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Metis people take Canada to court over Manitoba lands

[JURIST] After waiting twenty-five years to get their day in court, lawyers for the Metis [Metis Nation website; press release] people of Manitoba delivered opening arguments Monday in a case that will determine whether 1.4 million acres of land - including a portion of Winnipeg, Manitoba's capital city - was illegally taken from them by the Canadian government [official website]. At issue in the case is Section 31 and Section 32 of the Manitoba Act of 1870 [text] which allegedly committed the land to the Metis, a people descended from the marriages of Europeans and Native Americans [Metis National Council backgrounder]. Approximately 100,000 Metis live in Manitoba today. The Metis claim the 40 enactments passed in the one-hundred and thirty-six years since the 1870 act - which effectively nullified their exclusive rights to the land - were all unconstitutional.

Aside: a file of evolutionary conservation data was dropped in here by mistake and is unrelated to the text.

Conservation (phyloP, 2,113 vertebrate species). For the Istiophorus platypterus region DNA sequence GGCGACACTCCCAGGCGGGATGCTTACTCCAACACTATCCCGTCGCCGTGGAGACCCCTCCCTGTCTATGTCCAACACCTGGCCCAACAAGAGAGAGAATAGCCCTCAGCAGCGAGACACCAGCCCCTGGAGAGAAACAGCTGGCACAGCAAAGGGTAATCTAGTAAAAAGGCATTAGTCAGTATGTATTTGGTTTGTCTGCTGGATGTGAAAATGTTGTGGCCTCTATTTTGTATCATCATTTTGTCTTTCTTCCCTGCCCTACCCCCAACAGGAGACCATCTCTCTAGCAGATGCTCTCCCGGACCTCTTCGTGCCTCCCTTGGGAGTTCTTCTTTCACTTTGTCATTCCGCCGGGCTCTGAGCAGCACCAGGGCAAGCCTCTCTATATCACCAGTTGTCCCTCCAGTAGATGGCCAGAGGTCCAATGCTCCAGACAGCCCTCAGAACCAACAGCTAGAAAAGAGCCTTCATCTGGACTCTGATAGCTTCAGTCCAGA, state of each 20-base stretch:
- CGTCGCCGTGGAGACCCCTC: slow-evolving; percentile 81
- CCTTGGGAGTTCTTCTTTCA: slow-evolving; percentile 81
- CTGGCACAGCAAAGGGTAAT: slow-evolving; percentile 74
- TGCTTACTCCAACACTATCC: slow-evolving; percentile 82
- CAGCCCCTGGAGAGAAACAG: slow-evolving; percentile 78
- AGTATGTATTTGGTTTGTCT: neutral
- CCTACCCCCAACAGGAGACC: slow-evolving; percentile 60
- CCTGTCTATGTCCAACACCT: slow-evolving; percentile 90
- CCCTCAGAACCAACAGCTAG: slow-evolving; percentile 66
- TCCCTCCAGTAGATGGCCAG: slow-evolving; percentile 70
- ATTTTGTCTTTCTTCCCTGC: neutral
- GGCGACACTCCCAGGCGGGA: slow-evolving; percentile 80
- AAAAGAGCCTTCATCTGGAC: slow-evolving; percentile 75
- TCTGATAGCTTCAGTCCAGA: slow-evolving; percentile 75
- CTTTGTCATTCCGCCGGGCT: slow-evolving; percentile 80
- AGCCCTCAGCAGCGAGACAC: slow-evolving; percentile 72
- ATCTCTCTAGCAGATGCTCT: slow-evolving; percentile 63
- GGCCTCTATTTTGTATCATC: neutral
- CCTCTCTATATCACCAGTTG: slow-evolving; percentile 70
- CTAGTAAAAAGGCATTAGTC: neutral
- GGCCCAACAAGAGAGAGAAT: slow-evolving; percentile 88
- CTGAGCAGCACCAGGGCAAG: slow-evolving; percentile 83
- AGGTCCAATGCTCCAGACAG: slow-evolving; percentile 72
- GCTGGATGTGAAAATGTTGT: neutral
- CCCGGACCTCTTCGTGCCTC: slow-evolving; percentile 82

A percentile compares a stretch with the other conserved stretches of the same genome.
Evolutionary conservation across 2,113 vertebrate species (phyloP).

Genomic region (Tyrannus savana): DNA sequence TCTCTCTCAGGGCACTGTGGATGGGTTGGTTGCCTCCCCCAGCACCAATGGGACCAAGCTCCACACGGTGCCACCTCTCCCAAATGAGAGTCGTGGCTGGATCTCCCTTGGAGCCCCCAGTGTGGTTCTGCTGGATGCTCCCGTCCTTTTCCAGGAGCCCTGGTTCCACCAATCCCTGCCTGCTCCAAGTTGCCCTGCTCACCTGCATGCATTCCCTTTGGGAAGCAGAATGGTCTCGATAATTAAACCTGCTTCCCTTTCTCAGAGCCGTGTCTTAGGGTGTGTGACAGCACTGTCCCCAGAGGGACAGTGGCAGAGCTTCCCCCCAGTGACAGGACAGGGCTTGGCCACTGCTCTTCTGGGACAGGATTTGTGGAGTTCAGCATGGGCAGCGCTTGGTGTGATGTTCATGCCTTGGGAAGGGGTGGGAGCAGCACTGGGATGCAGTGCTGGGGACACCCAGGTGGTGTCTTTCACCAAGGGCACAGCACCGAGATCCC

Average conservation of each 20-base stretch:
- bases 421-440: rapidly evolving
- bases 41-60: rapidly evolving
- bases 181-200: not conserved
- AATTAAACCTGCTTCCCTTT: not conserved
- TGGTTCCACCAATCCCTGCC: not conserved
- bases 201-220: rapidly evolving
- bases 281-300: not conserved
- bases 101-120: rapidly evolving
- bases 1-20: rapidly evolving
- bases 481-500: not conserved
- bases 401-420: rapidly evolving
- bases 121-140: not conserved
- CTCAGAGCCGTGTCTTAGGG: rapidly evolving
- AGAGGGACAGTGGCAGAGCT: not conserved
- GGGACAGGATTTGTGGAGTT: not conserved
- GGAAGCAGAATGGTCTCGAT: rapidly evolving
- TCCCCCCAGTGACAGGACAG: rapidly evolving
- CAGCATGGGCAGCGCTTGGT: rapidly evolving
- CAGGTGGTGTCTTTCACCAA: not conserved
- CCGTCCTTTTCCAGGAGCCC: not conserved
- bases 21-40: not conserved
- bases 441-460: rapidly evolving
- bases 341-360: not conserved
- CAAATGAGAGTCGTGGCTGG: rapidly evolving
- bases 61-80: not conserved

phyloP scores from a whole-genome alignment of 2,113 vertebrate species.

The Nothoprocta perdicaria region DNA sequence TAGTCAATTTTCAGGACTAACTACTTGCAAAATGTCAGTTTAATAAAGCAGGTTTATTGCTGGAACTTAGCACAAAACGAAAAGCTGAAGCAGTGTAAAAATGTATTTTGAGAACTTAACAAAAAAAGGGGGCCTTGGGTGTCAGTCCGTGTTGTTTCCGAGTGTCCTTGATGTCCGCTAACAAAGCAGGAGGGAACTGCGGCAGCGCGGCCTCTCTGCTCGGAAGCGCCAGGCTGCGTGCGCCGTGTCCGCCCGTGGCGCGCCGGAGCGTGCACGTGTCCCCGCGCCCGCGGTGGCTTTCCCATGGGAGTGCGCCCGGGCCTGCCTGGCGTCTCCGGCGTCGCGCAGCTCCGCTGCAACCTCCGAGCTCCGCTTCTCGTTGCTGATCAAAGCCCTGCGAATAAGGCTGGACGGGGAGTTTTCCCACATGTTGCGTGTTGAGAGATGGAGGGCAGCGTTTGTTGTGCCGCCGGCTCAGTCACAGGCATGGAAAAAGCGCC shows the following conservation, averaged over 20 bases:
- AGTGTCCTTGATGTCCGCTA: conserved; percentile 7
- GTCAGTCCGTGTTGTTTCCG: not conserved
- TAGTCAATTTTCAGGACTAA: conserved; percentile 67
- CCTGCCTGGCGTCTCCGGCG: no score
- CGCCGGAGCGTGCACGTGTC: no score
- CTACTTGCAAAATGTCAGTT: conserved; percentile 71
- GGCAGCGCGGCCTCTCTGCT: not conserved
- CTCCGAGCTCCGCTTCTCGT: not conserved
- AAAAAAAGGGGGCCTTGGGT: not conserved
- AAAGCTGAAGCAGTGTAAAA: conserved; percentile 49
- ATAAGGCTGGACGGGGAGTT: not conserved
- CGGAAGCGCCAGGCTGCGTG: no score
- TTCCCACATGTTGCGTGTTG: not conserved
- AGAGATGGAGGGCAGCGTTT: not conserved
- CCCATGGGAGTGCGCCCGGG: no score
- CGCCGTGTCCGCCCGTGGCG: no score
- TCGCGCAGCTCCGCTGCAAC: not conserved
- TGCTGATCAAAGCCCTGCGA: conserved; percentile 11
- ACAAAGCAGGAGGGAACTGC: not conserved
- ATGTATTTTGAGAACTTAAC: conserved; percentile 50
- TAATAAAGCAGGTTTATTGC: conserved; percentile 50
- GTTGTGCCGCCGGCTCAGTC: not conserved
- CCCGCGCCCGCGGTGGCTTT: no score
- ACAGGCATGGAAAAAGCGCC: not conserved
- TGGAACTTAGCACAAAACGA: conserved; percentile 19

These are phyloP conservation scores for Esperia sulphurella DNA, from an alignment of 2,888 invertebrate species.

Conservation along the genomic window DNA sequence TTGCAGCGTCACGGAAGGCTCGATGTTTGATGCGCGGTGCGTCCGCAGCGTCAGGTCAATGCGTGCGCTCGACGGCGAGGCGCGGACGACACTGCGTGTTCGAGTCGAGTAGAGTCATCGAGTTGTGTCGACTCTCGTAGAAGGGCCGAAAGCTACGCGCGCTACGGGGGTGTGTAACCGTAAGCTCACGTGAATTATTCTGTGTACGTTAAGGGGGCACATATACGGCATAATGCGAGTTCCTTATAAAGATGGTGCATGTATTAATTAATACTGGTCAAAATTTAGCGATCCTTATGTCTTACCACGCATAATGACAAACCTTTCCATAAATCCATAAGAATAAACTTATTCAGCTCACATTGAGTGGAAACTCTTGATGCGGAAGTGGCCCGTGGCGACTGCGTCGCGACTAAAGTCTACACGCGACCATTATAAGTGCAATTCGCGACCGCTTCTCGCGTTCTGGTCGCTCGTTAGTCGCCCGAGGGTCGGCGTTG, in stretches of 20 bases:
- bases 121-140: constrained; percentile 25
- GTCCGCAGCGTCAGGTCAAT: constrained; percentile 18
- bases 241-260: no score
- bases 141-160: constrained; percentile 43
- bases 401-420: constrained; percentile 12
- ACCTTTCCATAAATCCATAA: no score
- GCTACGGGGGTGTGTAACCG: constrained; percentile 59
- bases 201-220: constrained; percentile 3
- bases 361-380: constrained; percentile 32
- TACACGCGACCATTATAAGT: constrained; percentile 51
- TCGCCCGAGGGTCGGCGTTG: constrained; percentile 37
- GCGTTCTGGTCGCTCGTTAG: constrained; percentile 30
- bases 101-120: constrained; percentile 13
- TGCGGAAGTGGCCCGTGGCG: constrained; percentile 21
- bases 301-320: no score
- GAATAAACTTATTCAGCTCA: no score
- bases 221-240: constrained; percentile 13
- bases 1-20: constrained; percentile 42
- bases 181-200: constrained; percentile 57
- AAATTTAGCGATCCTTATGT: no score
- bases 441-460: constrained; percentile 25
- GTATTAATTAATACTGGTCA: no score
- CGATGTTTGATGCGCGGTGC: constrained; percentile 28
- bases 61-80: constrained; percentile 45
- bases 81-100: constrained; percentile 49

According to Manitoba Métis Federation [official website] President David Chartrand [official profile], the Metis seek only a declarative judgment that the enactments are invalid and will not seek to evict current residents. Read Chartrand's statement on the court case, which he says will take three to six months. Reuters has more.

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